# Particle Phys.; Isospin conservation for cross sections of scattering

1. Apr 24, 2013

### mhsd91

1. The problem statement, all variables and given/known data
What relations can you derive from isospin conservation for the cross sections of the following scattering processes:

K$^{+}$ + p → K$^{+}$ + p

K$^{+}$ + n → K$^{0}$ + p

K$^{0}$ + n → K$^{0}$ + n

3. The attempt at a solution
I do not really have my own solution as I've just started learning this, and fail to understand the question: I do not necessarily need the answer, but a starting tip and an explanation of the question at hand would be much appreciated!

2. Apr 24, 2013

### fzero

You should start by recalling how p and n are related by isospin. Does the form of the reactions, together with isospin conservation, suggest anything about whether or not $K^+$ and $K^0$ should be related by isospin as well? Before asking specifically about the cross-section, you'll next want to ask how the matrix elements describing those processes might depend on the isospin degrees of freedom.

3. Apr 25, 2013

### mhsd91

Thank you very much, this helped a lot, really: was able to finish and get the exercise approved.

Anyways, if you (or any) got the time, I'd like to tidy up some elementary stuff,

Wikipedia, WolframAlpha and other sources state that the proton and the neutron both have isospin 1/2. This must imply that their isospin is ±1/2, right?

From the exercise over, we may write a two-particle system of particle X and Y as,

$|X, Y > = |\alpha_X , \alpha_Y> = (CG)|\alpha , \beta>$,

where (CG) is a clebsch-gordan coefficient, and the isospin, $I = I_1+I_2+I_3$, and $\alpha_X, \alpha_Y, \alpha, \beta$ are defined by,

$I = I_X + I_Y \\ I_3 = I_{X3} + I{Y3}$

$|\alpha_X - \alpha_Y| \leq \alpha \leq (\alpha_X + \alpha_Y)\\ \beta = \beta_X + \beta_Y$

$\hat{I}^2 |\alpha,\beta> = \alpha (\alpha + 1) |\alpha,\beta> \\ \hat{I}_3 |\alpha,\beta> = \beta |\alpha,\beta>\\$

Now that we have some theory and definitions: let particle X and Y be a proton and a neutron with isospins $\alpha_X = \alpha_p,\alpha_Y = \alpha_n,$respectively. What values of isospin will these have, and why? To solve my problems I had to set $\alpha_n = -1/2, \alpha_p = 1/2$, but the math would have come out if I changed these two (it seems so at least...).

Last edited: Apr 25, 2013
4. Apr 25, 2013

### fzero

The proton and neutron form an isospin doublet. This is analogous to a spin 1/2 system. The eigenvalue of $\hat{I}^2$ is $\tfrac{1}{2}(\tfrac{1}{2}+1)$ for both particles. By convention, the eigenvalue of $\hat{I}_3$ is $+\tfrac{1}{2}$ for the proton (isospin up) and $-\tfrac{1}{2}$ for the neutron (isospin down). Hopefully this is what you meant.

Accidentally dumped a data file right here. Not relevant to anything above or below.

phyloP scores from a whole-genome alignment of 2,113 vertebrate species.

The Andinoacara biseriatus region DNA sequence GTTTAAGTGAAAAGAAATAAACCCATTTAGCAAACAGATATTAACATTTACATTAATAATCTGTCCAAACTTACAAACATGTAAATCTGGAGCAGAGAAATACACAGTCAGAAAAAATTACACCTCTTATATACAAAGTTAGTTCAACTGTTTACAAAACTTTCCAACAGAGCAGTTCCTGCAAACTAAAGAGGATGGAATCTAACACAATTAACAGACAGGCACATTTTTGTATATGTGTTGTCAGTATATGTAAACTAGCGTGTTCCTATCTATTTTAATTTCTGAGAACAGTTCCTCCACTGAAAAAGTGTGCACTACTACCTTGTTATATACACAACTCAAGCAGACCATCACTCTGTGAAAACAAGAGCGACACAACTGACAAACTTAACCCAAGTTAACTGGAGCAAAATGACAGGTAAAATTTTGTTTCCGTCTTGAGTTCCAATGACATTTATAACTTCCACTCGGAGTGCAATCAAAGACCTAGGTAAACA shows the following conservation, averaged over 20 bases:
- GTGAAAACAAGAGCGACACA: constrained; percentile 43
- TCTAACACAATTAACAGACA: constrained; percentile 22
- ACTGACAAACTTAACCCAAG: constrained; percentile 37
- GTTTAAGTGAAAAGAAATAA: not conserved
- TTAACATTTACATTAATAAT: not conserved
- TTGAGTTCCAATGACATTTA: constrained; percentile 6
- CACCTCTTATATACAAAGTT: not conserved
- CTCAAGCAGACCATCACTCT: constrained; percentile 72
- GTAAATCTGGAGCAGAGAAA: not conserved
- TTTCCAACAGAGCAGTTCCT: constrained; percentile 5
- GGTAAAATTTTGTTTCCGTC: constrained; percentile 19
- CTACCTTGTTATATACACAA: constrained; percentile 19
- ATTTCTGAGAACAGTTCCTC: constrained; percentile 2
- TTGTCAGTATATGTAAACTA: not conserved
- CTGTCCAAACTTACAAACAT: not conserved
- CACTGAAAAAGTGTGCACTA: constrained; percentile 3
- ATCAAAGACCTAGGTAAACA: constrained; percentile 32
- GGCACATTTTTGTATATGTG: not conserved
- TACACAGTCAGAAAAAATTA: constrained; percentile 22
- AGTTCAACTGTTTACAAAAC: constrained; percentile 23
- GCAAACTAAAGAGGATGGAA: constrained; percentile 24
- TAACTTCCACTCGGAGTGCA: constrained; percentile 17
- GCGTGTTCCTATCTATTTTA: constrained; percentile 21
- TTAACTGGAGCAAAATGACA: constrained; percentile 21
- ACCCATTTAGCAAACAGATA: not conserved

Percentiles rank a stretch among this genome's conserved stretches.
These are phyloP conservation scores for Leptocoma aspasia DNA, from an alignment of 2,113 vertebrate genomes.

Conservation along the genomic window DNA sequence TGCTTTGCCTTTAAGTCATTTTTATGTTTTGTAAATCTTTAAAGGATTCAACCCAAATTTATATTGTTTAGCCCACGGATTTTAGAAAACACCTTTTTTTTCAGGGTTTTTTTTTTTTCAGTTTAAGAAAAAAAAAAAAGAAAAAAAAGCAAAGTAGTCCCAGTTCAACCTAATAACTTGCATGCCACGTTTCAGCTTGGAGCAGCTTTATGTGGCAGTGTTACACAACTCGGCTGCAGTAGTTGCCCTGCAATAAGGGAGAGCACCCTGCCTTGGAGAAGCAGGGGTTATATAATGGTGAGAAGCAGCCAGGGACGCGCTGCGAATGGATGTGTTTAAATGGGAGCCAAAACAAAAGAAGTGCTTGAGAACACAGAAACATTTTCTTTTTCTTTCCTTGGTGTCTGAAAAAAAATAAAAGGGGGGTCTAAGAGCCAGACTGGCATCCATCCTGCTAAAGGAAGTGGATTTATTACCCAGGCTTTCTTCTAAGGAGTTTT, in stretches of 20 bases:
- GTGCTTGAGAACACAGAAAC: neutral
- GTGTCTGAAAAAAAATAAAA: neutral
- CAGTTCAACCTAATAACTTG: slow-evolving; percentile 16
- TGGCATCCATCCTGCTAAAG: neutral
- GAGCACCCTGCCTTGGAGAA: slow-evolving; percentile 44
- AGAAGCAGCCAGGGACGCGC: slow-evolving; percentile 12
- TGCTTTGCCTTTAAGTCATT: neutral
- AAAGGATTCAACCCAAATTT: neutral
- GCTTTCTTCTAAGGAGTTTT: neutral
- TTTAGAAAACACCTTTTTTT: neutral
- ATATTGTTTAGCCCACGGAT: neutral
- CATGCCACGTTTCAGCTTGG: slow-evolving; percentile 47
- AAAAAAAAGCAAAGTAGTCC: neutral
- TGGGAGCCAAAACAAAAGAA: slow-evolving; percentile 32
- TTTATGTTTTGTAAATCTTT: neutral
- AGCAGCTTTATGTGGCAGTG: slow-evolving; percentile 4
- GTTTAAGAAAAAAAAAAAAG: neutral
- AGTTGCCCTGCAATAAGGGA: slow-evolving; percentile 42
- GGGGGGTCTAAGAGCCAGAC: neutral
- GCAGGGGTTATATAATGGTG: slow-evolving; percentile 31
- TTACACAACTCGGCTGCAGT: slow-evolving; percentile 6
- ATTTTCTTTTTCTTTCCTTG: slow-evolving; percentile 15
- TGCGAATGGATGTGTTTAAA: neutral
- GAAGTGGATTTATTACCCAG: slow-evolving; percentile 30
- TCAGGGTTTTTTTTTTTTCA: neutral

We could have reversed this choice of labels for the up and down states and no physics would change.

5. Apr 25, 2013

### mhsd91

Yes, this is exactly what I mean, thanks!
I'm really sorry about all these follow-up-questions ... but I find this rather intriguing, and not very trivial:

So by convention, the proton gets isospin up, and the neutron down, in their isospin doublet. If we were to consider another doublet, say swap the proton with a $K^+$ as in the original question. Would the neutron still have isospin down (and the Kaon up)? What if we have $K^0$, or $K^-$ instead?

And lastly before i stop bothering you: when I took my first intro course to QM, a year ago, we used the tables for Clebsch-Gordon Coefficients for 'ordinary' spin-particles. As it seems to me now, the same tables are being used for both (ordinary) spin and isospin, independantly. Is this correct? I will be more than satisfied with a yes/no answer, as I suspect it may have a rather long and complicated answer.

6. Apr 25, 2013

### fzero

The kaons have an additional charge called strangeness. Since the proton and neutron have zero strangeness, we can't swap either of them for a kaon. So the kaons form their own doublets under isospin. From the middle reaction, you can guess at the isospin up and down assignments for $K^+$ and $K^0$.

It's not really a long answer. Isospin corresponds to the group $SU(2)$, which is the same group that appears in the discussion of spin under the rotation group. Isospin is not the same as the rotational symmetry, since isospin is considered an "internal" symmetry, but the generators and multiplets follow the same rules.